My Front Pages

Yesterday, Sept. 25th, marked the 28th anniversary of the day I became a Buddhist. I received gojukai (“receiving the precept”), the equivalent of going for refuge in the Nichiren tradition, on a bright and warm Sunday morning in 1983 at Myoho-ji in Etiwanda, California. I do not mark the occasion as the day I took faith in Buddhism, but rather the day I made a determination to practice Buddhism.  Although, to be honest, at the time, I wasn’t too sure what I was doing.

The reason I put such a great emphasis on practice is because, and this may surprise some people, practice was the drumbeat of the Soka Gakkai. The motto was always: Practice first!

I wouldn’t try to tell anyone that my practice has been perfect. And I wouldn’t trust anyone who tried to tell me the same about their practice. I learned early on not to look for saints, or try to be one.

I call myself a Buddhist. It’s just a label but I’m proud to wear it. If asked to expand on that designation, I will say that in general I follow Mahayana Buddhism or that I am a non-sectarian Buddhist. Otherwise, I’m not too interested in labeling myself further.

Since leaving the tradition I joined all those years ago, I have thought that the non-sectarian approach was a very good thing, and perhaps even the wave of the future. I envisioned Buddhists of all stripes coming together, transcending sectarian differences, and fashioning a sort of holistic Buddhism here in the West.

It seems to me that we’re headed in the opposite direction. That’s why I don’t have much use for Engaged Buddhism, Integral Buddhism, Existential Buddhism, Secular Buddhism, Speculative Non-Buddhism, Humanistic Buddhism, Post-traditional Buddhism, Neo-Buddhism, Protestant Buddhism, True Buddhism, Rebel Buddhism, Consensus Buddhism, Practical Dharma, Living Dharma, Buddhist Geeks, Dharma Punx, etc. More labels. More “isms” to splinter the Buddha-dharma further.  It’s far too splintered already. Why is simply being a Buddhist not enough?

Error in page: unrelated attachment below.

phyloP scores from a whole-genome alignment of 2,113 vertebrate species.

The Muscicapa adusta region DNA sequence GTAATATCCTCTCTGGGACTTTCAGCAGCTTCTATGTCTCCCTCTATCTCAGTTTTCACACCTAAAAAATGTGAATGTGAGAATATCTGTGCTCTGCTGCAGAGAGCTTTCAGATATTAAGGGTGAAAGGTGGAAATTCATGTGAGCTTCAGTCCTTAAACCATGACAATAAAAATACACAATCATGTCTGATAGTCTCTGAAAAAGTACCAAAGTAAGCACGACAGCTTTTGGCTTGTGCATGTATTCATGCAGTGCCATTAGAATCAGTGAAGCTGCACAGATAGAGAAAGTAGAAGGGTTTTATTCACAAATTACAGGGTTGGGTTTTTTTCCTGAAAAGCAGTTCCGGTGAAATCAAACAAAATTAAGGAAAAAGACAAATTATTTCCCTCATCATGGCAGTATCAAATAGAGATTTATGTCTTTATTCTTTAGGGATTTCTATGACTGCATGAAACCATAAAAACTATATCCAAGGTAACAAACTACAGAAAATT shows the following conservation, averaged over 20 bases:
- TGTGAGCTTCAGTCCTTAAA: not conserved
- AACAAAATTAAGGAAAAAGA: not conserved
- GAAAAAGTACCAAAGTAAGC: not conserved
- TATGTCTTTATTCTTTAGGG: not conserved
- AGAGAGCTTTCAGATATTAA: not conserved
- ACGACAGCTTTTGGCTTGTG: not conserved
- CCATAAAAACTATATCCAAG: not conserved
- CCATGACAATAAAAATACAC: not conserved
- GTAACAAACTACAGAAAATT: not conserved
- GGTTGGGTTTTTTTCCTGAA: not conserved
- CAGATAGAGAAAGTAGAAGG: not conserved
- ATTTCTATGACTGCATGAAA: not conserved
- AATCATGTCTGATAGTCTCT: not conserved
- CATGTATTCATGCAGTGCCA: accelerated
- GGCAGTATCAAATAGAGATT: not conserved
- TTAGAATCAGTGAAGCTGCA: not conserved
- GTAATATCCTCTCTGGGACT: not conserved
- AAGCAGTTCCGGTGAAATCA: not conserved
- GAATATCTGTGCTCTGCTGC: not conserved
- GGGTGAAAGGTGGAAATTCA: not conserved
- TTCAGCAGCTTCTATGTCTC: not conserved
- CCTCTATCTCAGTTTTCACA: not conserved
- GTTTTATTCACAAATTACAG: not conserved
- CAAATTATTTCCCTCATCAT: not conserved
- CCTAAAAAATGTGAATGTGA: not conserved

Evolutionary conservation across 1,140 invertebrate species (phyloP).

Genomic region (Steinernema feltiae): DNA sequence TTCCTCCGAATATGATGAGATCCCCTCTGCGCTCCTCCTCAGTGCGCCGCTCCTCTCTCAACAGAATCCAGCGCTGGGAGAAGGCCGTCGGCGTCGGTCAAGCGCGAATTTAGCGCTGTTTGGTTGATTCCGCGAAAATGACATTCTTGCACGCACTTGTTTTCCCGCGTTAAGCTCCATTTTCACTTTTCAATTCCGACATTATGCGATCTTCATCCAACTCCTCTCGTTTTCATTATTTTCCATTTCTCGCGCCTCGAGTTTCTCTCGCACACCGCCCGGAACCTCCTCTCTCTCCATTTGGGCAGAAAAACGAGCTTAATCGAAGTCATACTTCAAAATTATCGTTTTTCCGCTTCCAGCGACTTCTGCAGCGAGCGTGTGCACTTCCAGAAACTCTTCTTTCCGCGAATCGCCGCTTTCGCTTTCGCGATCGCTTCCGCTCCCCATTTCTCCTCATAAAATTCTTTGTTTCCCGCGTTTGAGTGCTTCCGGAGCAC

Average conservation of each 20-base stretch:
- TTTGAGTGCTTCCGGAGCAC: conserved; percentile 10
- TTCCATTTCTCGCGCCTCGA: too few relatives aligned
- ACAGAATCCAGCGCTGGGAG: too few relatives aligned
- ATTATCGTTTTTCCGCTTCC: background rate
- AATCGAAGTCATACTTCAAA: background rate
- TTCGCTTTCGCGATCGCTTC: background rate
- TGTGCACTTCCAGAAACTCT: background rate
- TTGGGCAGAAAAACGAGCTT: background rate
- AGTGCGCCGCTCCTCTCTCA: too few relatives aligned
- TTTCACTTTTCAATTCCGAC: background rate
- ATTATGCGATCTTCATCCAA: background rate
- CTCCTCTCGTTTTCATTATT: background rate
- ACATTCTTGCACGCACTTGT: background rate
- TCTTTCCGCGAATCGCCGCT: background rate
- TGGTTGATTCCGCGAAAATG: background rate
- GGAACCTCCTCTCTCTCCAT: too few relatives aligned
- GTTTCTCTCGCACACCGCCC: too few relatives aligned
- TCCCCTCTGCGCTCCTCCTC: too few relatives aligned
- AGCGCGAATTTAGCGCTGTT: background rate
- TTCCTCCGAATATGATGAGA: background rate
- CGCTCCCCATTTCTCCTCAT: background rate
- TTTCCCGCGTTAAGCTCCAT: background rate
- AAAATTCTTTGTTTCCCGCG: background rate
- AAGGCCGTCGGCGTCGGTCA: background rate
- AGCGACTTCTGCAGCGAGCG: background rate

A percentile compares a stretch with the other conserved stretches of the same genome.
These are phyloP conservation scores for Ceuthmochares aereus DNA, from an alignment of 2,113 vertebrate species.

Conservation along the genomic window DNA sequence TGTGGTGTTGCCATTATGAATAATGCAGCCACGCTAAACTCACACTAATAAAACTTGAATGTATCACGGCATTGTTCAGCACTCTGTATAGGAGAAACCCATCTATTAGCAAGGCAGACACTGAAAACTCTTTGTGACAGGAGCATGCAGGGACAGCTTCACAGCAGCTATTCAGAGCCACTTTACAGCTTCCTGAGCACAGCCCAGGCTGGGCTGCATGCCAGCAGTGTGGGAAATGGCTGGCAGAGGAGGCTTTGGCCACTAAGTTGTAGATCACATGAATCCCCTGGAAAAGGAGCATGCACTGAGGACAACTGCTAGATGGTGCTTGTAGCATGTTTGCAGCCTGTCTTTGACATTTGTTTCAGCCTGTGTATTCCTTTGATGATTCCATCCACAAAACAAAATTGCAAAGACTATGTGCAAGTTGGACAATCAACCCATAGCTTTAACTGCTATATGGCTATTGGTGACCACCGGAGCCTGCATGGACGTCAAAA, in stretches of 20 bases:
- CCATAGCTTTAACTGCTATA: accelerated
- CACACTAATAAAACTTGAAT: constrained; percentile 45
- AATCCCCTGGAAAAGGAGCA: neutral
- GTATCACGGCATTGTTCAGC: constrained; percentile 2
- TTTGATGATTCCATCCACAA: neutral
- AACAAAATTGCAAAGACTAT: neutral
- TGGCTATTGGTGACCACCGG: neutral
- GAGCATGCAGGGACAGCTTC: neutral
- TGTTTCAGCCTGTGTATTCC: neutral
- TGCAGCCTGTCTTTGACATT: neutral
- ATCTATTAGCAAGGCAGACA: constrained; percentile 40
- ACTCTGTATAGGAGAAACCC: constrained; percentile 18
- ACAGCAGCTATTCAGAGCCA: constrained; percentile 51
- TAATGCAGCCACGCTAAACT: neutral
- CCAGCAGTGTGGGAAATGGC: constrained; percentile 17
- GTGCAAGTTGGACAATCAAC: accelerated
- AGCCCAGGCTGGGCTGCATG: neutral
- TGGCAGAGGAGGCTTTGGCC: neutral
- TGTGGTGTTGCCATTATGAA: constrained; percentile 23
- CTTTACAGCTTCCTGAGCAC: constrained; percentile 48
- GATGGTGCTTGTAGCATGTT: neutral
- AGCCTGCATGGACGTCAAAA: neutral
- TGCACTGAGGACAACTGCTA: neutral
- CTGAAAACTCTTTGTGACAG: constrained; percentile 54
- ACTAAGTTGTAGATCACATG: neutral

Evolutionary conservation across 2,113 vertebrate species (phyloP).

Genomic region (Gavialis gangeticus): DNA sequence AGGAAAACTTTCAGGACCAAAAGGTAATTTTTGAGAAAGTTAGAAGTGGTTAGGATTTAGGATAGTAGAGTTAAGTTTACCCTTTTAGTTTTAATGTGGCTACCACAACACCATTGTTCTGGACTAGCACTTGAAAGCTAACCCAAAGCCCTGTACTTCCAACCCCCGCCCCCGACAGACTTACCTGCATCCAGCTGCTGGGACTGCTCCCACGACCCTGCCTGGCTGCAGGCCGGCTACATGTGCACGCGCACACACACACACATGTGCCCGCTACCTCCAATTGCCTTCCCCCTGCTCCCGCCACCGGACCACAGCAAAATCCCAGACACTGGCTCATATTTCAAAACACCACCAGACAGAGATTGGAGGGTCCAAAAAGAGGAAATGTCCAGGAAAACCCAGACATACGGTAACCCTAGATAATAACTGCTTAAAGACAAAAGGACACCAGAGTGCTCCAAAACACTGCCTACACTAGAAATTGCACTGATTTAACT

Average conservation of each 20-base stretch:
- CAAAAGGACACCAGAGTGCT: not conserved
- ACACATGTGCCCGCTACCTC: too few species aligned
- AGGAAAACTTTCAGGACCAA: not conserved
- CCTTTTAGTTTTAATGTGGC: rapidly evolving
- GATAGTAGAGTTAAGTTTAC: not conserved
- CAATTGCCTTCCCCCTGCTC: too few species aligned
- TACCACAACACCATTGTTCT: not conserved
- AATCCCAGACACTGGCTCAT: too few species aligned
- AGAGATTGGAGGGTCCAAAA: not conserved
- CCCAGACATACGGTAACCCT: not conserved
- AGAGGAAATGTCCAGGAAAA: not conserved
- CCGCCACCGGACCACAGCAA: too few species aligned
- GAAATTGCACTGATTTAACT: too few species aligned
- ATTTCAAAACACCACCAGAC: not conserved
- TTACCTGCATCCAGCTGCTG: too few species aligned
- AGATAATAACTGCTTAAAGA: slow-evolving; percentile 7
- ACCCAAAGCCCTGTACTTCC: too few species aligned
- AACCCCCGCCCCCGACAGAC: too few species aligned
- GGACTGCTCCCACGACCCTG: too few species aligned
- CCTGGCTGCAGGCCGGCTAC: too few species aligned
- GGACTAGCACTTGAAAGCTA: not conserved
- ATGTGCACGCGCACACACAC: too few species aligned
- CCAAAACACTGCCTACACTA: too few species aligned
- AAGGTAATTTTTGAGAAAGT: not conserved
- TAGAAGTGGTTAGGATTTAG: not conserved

I think it’s great that Buddhism comes in many flavors. I just don’t feel it’s necessary to give each one a brand name.

I don’t see Buddhism as a faith, a religion, or psychotherapy, although I recognize it has elements of those things. I see Buddhism as a path, a Way (Ch. tao, Jp. do), something we do not have a category for in the West, something that inevitably embraces all the “isms” listed above, if you are open to it.

One of the reasons I started this blog was to provide an alternative to some trends that bothered me. I wanted to show people that there is a way to view Buddhism that doesn’t throw the baby out with the bathwater, ala Stephen Batchelor, and that it is possible to introduce change and innovation without redesigning the dharma-wheel. I didn’t intend to make a big splash, and I haven’t.

I also wanted to use the blog as an outlet for expression. In that regard, it has served its purpose. Nevertheless, as much as I have enjoyed blogging overall, occasionally it has been a chore, and it’s taken up time that should have been spent on other projects, or practicing Buddhism. Lately, I have not felt much like blogging.